Bar Tartine's meggyleves, a Hungarian chilled sour-cherry soup ($9), was the pale pink of a young girl's birthday card, complete with a cloud of sour cream. Despite its fruity appearance, the soup turned out to be bewitchingly savory. Much like the rosé I drank with it, the aroma of cherries flashed by, followed by almost currylike notes of sautéed onions, black pepper, and fennel pollen. I tasted spoonful after spoonful, trying to pin down exactly how it was seasoned, as if presented with one of those linking puzzles I couldn't quite pull apart.
Hungarian cherry soup is a new direction for a 5-year-old restaurant that has not been afraid to tack from simple Cal-Med to experimental and back again. Chris Kronner, the last chef, represented echt California cuisine, but when Nicolaus Balla took over this spring, he unveiled Hungarian roots never hinted at in his Japanese-Californian food at Nombe and O Izakaya, and the restaurant has zagged back into more exciting waters. Balla's menu is rife with sauerkraut, paprika, and, above all, sour cream. But this is no Mitteleuropean pork fest.
A meal might begin with a slab of buckwheat-inflected bread tiled over with butter, shaved radishes, and thick slices of housemade bottarga, or cured gray mullet roe ($9), that seems to glow gold with its own internal luminescence. Balla ships the roe sacs from a Florida uncle, then cures it himself. Its creamy, dense flesh has just the faintly metallic edge of cured fish, rendered a bit smoky from the grilled bread underneath. Dinner segues through small plates and tiny jars of pickled baby carrots, aromatic with the galangal-like notes of fresh turmeric, through to a stalwart chicken paprikas ($22): two chicken thighs, which taste as meaty as if they'd been seared in bacon fat, bathed in a thick sauce tinged with smoked paprika. Baby shiitakes and a sweet roasted shallot are hidden under the sauce, and a tuft of sautéed, curly-leafed Bloomsdale spinach is poised on the side of the bowl.
The restaurant's radical transformation is far from complete. This spring, owners Chad Robertson and Elizabeth Prueitt expanded into the luggage shop next door, where they plan to install a new oven imported from Italy and serve breads and sandwiches during the day. (Most of the expansion is blocked off from sight until the autumn.) Meanwhile, Robertson has been traveling around Denmark and Norway, researching ancient grains he wants to use and mastering Northern and Eastern European breads — hence his interest in recruiting Balla, who spent part of his teenage years outside Budapest, to make Hungarian food.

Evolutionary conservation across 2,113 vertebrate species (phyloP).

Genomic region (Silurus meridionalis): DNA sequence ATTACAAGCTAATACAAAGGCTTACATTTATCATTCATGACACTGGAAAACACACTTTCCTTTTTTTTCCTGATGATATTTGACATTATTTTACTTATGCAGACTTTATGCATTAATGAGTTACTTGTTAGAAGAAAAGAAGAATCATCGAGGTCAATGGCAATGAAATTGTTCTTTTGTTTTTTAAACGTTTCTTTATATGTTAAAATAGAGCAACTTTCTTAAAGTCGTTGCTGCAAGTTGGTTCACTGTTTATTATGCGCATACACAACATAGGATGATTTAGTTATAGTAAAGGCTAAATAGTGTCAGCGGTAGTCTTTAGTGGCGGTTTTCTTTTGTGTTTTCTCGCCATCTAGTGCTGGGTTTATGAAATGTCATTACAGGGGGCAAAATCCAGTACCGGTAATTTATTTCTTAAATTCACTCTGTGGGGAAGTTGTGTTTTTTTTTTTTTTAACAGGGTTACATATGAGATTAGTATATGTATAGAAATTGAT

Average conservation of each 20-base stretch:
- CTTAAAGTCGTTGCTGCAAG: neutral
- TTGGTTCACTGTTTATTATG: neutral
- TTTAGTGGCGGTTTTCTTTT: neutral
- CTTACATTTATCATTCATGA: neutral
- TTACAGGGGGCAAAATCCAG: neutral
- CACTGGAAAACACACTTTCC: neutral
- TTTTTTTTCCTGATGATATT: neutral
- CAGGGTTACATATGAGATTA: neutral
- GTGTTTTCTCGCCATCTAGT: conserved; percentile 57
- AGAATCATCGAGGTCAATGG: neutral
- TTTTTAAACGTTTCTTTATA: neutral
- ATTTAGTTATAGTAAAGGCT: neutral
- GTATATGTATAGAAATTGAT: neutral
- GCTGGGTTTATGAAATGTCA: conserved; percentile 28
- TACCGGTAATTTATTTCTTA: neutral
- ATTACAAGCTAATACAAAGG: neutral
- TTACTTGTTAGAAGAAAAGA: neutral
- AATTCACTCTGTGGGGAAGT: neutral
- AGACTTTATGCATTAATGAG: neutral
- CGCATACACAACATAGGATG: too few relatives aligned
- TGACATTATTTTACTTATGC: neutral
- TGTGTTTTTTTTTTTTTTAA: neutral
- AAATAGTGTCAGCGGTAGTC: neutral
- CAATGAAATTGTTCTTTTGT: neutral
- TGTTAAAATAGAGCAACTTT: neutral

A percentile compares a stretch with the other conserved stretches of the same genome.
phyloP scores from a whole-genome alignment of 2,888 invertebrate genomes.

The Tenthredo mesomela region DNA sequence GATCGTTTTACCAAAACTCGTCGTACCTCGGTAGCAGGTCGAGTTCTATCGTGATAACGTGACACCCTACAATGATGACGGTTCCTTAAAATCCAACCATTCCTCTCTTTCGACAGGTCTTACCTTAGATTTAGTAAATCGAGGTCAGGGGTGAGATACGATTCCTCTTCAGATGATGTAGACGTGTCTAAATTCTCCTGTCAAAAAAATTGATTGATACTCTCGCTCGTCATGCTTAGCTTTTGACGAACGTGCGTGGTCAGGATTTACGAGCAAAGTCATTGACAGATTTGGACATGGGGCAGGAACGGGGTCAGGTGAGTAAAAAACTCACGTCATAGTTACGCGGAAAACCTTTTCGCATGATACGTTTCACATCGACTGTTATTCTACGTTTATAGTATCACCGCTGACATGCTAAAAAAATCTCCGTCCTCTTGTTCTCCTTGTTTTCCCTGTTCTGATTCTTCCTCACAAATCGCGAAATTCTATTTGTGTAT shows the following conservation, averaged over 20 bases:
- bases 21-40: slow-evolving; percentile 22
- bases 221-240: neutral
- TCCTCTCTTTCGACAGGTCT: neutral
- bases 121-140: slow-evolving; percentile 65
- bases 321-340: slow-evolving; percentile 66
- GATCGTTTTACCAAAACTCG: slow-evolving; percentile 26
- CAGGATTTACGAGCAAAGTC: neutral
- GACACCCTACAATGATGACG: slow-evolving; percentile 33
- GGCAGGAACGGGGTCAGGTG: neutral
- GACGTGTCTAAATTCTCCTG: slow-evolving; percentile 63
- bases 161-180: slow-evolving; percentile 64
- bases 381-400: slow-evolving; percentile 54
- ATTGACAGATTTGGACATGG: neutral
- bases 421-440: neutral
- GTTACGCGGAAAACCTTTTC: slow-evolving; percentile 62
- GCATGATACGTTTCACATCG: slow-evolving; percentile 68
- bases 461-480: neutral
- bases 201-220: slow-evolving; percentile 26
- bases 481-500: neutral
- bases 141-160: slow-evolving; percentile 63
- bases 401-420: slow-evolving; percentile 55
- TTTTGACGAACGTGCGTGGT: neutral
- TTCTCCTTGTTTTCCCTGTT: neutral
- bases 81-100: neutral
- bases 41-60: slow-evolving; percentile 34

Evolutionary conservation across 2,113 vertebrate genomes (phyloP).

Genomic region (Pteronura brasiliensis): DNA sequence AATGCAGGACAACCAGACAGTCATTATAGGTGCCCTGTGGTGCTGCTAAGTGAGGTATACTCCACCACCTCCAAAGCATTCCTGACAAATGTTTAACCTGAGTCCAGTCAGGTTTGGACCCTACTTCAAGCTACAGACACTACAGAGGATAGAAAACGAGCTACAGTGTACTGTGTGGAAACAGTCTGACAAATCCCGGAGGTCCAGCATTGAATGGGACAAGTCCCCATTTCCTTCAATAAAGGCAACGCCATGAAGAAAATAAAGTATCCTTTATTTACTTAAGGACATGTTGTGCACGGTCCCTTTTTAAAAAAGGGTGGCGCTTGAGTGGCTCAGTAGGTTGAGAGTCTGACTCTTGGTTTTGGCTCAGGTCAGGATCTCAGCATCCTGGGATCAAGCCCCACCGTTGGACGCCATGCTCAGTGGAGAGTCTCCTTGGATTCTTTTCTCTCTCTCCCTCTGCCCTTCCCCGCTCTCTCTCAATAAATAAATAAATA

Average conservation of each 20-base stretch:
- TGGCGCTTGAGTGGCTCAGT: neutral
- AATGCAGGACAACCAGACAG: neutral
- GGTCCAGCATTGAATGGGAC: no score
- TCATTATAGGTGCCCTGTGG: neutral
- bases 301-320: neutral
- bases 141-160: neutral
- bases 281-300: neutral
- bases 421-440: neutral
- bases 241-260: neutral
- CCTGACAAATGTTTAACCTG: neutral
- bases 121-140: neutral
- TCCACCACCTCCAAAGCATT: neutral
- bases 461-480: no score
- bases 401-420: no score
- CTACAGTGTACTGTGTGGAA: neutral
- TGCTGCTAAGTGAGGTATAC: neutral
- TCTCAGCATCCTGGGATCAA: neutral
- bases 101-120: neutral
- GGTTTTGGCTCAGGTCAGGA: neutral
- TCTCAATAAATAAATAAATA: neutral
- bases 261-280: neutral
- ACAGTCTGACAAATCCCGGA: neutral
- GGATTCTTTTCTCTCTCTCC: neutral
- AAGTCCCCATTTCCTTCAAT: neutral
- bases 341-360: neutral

In the narrow back half of the restaurant, the old Bar Tartine endures. Its austere black wood floors and white walls are shined up with mirrors and stainless-steel kitchen appliances, a thousand silvery angles batting light about the room. The marble bar is still the best place in the Mission to order a luxe burger and a glass of red, except the dry-aged beef burgers have been replaced by Balla's goat meatballs, their texture airy and their spicing almost Middle Eastern — an even exchange for the burger, I thought, when I tasted them. The wide front half of the room has been repaneled in unvarnished planks and white calking, and giving the room the impression of Scandinavian parsimony.
I like what Balla is doing at Bar Tartine better than I did at Nombe, where the tension between classic izakaya fare and Balla's creativity could feel painfully taut. Here, though many of his dishes are based on Hungarian classics, he's roaming off the leash. The easiest dish to like is probably langos ($9), a popular Hungarian street food: a puffy, fried length of potato-wheat dough — an elephant ear with some class — seasoned with onions and garlic and destined for dredging in sour cream. He makes grated egg dumplings ($9) with buckwheat, and the spaetzle-like dumplings, tossed with cheese and butter, taste of the smell that rises off the fields on a hot, dusty day. Buckwheat also gives the crumbly crust on pastry chef Jennette Taylor's turo tarte ($7.50), a dark cast that sets off the sweet, ricottalike cheese inside.
The Japanese influence hasn't left Balla's food — he says he deepens the flavor of some of his stocks with dashi and katsuoboshi (dried, smoked bonito), and dishes like his cucumber, purple mizuna, and kohlrabi salad with a peppery anchovy dressing ($6) could have come from Nombe days. Other dishes, like his roasted fresh porcinis and carrots ringed in a tart keffir foam (a fermented milk) and garnished with borage flowers ($14), are pure California cuisine, albeit the California cuisine of Manresa's David Kinch, not Zuni's Judy Rogers.
Balla's entrées, each based on a Hungarian classic, can overwhelm, the way an overripe Cab does. The only thing technically wrong with his halaszle ($23), pan-fried rock cod floating in a terracotta-colored broth aromatic with smoked paprika, was that the fish was a shade overcooked. But there was so much of it, and it was so oily and robust, that I only wanted a few bites. Same with the kapusnica ($22), which had fantastic, wintry flavors — the cabbage roll stuffed with blood sausage and duck; the lightly pickled and braised cabbage with dried cherries and hen-of-the-woods mushrooms; the blood sausage, more smoky and less cloying than western European versions. But they needed to be halved in size, or offset by something lighter in flavor. We sent the plate away half eaten, partially because there was dobos torte ($7.50) awaiting us, with millimeter-thin layers of chocolate cake and hazelnut cream served with fresh apricots dressed in a salted caramel sauce.
Balla's food is as dramatic and complex as what Commonwealth and Sons + Daughters are serving, without the modernist trickery they delight in. His Hungarian roots may be what you first notice upon reading the menu, but Balla's imagination is what lingers long after the meal is done.